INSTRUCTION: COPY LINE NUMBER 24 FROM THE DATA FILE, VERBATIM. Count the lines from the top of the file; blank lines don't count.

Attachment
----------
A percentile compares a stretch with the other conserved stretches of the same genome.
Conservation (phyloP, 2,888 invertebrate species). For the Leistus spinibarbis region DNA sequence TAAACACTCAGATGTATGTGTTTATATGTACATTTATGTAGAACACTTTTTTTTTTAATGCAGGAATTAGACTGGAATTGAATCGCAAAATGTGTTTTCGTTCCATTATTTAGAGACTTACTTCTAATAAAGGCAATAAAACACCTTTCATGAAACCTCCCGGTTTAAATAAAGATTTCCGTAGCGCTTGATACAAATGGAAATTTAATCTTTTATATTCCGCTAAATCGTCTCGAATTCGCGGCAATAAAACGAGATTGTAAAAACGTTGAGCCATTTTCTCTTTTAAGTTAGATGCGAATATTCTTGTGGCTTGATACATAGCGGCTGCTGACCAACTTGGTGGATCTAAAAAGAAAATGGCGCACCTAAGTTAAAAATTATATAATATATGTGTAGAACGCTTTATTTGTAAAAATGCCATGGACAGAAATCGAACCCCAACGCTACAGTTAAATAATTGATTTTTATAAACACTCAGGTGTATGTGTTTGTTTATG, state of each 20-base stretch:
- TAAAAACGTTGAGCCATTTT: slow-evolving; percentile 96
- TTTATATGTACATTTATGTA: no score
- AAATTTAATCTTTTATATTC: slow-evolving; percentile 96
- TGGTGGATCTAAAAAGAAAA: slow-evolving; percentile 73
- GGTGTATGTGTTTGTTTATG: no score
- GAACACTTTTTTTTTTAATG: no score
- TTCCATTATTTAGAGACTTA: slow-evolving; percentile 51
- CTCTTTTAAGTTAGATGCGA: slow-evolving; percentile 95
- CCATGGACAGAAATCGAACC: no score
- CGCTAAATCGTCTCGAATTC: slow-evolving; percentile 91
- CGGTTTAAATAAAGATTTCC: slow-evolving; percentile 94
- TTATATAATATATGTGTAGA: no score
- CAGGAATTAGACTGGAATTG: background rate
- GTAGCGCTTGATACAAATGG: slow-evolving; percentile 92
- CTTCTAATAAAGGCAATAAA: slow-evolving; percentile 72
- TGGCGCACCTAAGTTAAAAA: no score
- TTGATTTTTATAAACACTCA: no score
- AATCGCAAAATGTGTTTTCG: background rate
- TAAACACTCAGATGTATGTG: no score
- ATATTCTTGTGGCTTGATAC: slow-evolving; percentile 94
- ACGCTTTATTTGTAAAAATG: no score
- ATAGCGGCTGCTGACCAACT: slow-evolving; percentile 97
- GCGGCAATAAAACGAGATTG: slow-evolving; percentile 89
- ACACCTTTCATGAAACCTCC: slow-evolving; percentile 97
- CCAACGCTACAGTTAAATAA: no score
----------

- ATAGCGGCTGCTGACCAACT: slow-evolving; percentile 97